Equal pay

Know your rights

Dear New Yorkers,

Unequal pay has undermined the fight for gender equality for generations. Women are often paid less for performing the same work, and jobs traditionally performed by women are undercompensated. As a result, many women find themselves in a cycle of unfair and inadequate pay throughout their working lives. 

Pay inequity has detrimental effects on a woman’s ability to provide for herself or her family, to purchase a home, or to save for retirement. In New York, women are paid on average 88 cents for every dollar paid to men.  The pay gap is even more dramatic for women of color in our state. Black women are paid only 63 cents and Latina women only 56 cents for every dollar paid to white men. These dismaying statistics reflect a reality that must change. 

I am committed to fighting for pay equity in the workplace. This guidance highlights your rights under new and existing laws aimed at breaking the barriers that contribute to unequal pay and holding employers accountable when they violate the law.


New York State Attorney General Signature
Headshot of Attorney General Letitia James
workers wearing orange protective hats

Know your rights

You have the right to equal pay for “substantially similar” work.

Under state law, you have the right to equal pay for substantially similar work — regardless of your age, race, creed, color, national origin, sexual orientation, gender identity or expression, military status, sex, disability, genetic history, familial status, marital status, or domestic violence victim status. Whether work is substantially similar depends on the skill, effort, and responsibility the work requires, and whether the work is done under similar conditions.

Differences in pay are allowed based on seniority, merit, quantity, or quality of production, or a factor other than your protected class (i.e., your sex or race) such as education, training, or experience.

You have the right to discuss your pay with your coworkers.

Under state law, your employer cannot prohibit you from asking another employee about their pay, discussing your pay with another employee, or disclosing your pay to another employee. However, your employer may create reasonable limitations on when, where, and how those discussions take place. This protection helps to ensure transparency about pay so that you can more easily identify unlawful pay differences in your workplace. 

You do not have to disclose your pay history. 

Under state law, an employer or prospective employer cannot ask you, or your current or former employer, to provide your pay history as a condition to you being interviewed for a job, offered a job, or promoted in a job. This protection helps to ensure that even if you were not paid a fair wage in a previous position, that unfair wage will not limit your compensation in a new position.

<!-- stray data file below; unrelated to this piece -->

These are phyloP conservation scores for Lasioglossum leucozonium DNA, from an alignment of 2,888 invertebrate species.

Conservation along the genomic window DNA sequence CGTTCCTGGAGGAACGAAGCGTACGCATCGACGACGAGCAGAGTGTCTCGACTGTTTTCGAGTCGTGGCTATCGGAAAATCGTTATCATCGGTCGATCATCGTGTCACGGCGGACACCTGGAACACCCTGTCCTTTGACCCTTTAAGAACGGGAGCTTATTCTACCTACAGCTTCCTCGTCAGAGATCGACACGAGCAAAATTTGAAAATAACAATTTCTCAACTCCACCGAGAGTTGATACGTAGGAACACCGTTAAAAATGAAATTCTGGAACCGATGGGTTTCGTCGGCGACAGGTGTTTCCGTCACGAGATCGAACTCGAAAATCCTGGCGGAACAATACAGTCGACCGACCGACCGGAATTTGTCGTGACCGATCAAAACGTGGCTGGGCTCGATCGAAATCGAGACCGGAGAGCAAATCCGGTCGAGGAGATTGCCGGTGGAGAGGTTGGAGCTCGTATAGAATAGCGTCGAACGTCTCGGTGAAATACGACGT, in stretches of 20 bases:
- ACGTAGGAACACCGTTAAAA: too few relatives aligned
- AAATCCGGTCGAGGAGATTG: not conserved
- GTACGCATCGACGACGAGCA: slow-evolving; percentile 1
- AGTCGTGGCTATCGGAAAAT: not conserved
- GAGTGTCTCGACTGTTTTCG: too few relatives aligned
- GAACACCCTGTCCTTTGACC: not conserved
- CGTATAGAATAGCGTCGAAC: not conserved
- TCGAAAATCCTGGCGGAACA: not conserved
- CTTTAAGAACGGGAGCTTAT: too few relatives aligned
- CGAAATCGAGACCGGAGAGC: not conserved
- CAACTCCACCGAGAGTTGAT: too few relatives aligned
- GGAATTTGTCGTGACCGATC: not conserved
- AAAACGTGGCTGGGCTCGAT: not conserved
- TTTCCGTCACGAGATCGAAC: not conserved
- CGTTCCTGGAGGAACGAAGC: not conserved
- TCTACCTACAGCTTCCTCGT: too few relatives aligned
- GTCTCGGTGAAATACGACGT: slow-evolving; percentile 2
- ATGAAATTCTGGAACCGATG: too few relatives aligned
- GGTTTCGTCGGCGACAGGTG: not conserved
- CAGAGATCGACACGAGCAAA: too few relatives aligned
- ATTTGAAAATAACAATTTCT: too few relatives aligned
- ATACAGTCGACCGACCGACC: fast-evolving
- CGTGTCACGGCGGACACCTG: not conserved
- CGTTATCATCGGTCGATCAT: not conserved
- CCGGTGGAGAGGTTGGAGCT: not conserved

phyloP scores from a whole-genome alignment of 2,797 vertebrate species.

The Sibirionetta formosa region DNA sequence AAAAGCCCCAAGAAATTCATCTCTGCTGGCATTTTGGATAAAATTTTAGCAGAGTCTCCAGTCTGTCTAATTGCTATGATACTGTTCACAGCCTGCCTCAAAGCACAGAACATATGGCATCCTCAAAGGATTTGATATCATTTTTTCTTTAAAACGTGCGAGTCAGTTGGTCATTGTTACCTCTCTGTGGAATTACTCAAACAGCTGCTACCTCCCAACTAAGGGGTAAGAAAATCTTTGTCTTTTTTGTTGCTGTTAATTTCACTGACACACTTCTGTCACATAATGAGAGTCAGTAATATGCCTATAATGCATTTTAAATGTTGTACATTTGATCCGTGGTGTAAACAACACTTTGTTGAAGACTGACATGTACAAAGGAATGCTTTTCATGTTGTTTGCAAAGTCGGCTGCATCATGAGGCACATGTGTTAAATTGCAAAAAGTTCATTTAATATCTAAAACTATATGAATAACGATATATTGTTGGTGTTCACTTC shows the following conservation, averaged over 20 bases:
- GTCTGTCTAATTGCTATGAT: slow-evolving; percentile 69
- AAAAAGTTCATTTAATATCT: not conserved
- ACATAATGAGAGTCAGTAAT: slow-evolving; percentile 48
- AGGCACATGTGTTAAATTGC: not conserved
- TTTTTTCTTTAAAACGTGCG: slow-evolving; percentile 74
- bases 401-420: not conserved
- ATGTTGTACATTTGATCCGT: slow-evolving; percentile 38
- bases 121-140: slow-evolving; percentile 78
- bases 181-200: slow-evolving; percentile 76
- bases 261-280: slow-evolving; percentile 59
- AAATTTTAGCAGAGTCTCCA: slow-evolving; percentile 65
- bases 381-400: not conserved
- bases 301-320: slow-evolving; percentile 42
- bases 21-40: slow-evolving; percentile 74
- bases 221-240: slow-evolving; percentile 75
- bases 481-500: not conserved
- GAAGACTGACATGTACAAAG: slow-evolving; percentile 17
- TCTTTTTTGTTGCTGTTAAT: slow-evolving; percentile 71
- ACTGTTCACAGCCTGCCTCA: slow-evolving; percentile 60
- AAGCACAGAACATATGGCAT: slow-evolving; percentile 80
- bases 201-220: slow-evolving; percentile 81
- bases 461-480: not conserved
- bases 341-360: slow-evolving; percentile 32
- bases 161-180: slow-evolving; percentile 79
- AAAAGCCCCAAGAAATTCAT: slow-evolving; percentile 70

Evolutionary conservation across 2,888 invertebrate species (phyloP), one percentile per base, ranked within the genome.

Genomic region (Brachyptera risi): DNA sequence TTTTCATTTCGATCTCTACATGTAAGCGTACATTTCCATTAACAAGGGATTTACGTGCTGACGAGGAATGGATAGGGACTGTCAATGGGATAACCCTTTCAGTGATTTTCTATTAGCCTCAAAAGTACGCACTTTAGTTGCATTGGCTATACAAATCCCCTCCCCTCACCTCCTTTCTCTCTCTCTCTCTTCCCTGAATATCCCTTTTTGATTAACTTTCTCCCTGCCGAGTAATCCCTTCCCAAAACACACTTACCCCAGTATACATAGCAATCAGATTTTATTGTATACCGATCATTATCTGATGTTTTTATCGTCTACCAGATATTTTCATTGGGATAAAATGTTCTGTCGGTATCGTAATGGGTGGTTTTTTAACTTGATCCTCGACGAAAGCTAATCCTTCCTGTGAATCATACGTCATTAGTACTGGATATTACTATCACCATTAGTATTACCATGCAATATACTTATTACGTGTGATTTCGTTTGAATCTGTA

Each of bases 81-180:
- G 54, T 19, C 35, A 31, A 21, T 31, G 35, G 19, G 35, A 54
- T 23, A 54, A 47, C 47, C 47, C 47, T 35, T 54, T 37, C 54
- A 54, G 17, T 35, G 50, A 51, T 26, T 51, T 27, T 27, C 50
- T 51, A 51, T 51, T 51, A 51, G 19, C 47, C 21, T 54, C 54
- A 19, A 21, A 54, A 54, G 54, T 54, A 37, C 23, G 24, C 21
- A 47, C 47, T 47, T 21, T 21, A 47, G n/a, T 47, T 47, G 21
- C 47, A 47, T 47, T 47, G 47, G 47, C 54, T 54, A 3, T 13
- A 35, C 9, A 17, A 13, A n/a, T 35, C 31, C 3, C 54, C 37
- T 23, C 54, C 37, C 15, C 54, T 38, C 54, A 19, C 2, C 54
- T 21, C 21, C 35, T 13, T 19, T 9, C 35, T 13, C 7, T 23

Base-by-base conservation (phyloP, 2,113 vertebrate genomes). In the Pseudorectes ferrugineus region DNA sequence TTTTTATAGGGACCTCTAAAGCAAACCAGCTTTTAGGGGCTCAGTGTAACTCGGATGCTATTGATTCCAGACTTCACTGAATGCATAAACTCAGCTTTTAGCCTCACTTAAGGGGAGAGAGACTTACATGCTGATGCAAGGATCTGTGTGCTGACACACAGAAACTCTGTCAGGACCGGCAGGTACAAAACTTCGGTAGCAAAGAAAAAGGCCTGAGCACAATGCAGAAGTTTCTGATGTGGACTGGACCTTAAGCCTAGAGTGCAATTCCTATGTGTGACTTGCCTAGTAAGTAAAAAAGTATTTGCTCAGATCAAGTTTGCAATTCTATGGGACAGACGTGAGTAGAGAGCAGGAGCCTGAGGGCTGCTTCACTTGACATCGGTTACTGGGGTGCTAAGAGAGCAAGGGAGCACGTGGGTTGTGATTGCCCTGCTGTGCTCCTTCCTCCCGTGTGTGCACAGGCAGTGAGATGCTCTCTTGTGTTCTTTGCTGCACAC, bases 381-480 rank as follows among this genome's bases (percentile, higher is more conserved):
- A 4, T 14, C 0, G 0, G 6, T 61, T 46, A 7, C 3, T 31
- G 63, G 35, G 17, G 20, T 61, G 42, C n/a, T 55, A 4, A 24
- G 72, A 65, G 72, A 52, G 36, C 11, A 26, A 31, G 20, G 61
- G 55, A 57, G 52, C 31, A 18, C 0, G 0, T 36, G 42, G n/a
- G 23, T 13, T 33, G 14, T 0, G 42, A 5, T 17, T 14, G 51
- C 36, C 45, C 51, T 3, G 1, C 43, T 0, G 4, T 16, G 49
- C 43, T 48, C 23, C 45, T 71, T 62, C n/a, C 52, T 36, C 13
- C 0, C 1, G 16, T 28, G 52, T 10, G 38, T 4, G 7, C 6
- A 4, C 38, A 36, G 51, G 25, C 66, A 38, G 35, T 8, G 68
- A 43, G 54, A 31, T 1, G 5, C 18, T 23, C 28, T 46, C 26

You have the right to be free from intentional discrimination in compensation. 

Federal, state, and local laws also prohibit intentional discrimination in compensation based on sex, race, religion, national origin, age, disability, and other protected classes. It is possible to have both an equal pay claim under the laws described above and a discrimination claim under federal, state, or local anti-discrimination law.
If you believe you have been discriminated against and would like to file a complaint, please consult an attorney and our office’s guidance on employment discrimination for information about your options and critical deadlines.

You are protected against retaliation. 

It is illegal for your employer to retaliate against you for complaining about unequal pay or discrimination, discussing pay with your co-workers, or not providing your pay history.   

Filing a complaint

If you have experienced equal-pay violations, an employer has asked about your salary history or banned salary discussion at your workplace, or you have experienced related retaliation; you have several options in addition to filing your own lawsuit or complaining to your employer. You may:

Please note: Making a complaint to the New York State Office of the Attorney General does not satisfy any other agency or court deadlines. 

The New York State Office of the Attorney General investigates complaints and prosecutes cases alleging a pattern or policy of illegal behavior that affects many people. The office does not represent individuals, nor does it litigate cases against New York State agencies. However, if you believe that other job applicants or employees are experiencing similar rights violations by the same employer, please notify us by filing a complaint.

New York State Office of the Attorney General Civil Rights Bureau
28 Liberty Street 
New York NY 10005 

Taskforce for Workers’ Equality

New York State Department of Labor, Division of Labor Standards
Building 12, Room 266B, 
State Office Campus
Albany NY 12240 

New York City Human Rights Commission
40 Rector Street, 10th Floor 
New York NY 10006 

The information contained in this brochure is for informational purposes only, and is not intended to provide or be relied upon as legal advice in any particular situation.